"People need people." That's a saying few try to argue with. How could they? They don't know what it means.
Do people need people like parasites need hosts? Or like ants need ants? Or like children need parents? Or like lovers need love? Or what?
Judged by its use, "People need people," can mean all those things, or none of them. That's because it is not a statement. It is a slogan. It is supposed to stick in the mind and sound profound, so it can be used to confuse an argument. Specific meaning would make it useless.
Few politicians would know how to campaign without slogans. They use slogans to sound good while conveying different things to different voters. If they form the habit of thinking in slogans, then they lose touch with reality. "Hunger hurts," they say, "and people need people, so government must step in, and level the playing field, and encourage bootstrapping, by redistributing wealth, and providing seed money."
Do all those slogans actually mean that if there is hunger, then we must seize wealth from some and give it to others? "Oh, no, no, no! It means that hunger hurts, and people need people, so government must step in, and level the playing field, andů."
That's the tip-off. People who think in slogans do not know how to rephrase a thought, since it is only a pretend thought without reference to reality. If they try to rephrase, they only try alternate slogans. A little experimentation will demonstrate that facts of reality can be looked at from many angles, which means they can be expressed in many ways. Slogans, however, are fixed. They are treated as magical phrases and spoken as incantations.
If you hear the phrase seed money, and want to find out whether it is used as a slogan or a figure of speech, ask to have it rephrased. "Can you say that another way?" If the answer is, "You know, money you spend now and expect to get back multiplied," then it was a figure of speech. If the answer is, "You know, seed money!" then it was a slogan. It was supposed to impress you, not inform you.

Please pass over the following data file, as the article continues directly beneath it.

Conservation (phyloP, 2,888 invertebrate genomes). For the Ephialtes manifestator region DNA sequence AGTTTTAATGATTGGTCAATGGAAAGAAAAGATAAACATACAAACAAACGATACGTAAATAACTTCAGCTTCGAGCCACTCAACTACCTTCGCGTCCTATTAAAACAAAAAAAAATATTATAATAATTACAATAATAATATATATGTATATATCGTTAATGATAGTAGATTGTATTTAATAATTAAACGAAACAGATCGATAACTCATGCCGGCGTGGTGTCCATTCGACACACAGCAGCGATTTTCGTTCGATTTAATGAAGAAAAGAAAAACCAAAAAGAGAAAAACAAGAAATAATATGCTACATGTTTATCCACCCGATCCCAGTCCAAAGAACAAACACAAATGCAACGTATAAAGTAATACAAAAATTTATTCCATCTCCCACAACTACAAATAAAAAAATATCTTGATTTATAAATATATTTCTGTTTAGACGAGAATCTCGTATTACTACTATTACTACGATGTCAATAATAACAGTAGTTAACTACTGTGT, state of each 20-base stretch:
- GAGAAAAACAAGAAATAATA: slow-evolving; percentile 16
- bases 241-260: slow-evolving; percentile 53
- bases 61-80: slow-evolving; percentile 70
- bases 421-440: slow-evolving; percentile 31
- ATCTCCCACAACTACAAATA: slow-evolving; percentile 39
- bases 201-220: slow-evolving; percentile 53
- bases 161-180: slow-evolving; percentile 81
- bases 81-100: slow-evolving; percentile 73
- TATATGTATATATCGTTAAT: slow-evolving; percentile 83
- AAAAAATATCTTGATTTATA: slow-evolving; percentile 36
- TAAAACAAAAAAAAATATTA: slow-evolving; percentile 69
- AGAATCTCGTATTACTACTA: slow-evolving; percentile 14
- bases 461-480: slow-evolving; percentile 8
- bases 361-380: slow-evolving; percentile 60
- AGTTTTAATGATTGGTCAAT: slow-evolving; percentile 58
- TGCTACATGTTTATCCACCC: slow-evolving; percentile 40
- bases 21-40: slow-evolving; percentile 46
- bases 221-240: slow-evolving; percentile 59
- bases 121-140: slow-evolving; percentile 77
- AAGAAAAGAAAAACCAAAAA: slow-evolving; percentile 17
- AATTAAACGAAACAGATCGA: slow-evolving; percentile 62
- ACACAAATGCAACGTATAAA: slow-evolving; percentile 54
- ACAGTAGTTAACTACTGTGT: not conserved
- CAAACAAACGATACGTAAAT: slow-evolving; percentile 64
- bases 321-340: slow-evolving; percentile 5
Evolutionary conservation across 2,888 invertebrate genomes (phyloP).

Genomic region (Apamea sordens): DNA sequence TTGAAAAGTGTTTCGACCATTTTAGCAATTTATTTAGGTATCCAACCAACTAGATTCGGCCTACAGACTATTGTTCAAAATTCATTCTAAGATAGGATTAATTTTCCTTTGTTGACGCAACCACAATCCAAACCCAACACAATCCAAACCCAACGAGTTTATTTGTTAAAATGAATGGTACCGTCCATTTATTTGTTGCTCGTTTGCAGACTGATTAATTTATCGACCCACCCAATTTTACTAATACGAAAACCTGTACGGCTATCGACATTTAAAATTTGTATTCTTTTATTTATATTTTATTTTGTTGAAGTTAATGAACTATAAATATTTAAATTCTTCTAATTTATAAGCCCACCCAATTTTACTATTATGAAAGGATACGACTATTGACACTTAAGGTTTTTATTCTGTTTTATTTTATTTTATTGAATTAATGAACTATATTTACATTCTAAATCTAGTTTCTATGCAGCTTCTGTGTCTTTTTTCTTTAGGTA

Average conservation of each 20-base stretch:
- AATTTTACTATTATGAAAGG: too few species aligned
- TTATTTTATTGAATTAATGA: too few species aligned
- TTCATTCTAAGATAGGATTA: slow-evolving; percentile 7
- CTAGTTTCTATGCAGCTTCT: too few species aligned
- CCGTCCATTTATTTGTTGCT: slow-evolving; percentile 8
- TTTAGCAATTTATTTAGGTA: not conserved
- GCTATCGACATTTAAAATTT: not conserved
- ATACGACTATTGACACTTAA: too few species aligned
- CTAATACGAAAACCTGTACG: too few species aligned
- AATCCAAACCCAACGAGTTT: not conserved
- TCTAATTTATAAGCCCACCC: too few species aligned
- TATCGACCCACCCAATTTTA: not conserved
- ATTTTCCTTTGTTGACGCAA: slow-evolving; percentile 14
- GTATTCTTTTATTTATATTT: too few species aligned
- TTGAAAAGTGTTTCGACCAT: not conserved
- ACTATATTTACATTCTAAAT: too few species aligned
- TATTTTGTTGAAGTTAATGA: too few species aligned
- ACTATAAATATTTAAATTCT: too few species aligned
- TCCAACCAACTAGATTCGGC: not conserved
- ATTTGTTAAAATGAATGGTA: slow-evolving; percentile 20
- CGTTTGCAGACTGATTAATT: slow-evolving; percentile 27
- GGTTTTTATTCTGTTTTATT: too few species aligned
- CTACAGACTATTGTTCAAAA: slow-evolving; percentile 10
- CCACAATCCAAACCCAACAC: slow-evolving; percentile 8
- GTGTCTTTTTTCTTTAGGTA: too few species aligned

People who try to think in slogans find reality a frustrating place. Since slogans are fuzzy on purpose, reality becomes fuzzy. Since slogans mean different things to different people, others mistake the meaning. Since slogans are repetitious, they are boring.
Fortunately, it is easy to form the habit of avoiding slogans. When considering a fact of reality, always express it to yourself in several different ways. Remember that it is reality you are considering—not somebody's words about reality. Reality is what it is. Putting it into words does not change it, and changing the words does not change the reality. To rephrase is to approach the same thing from another angle, so you can understand it better.
To terrorize a sloganeer, ask for rephrasing. To avoid sloganeering, rephrase by habit.
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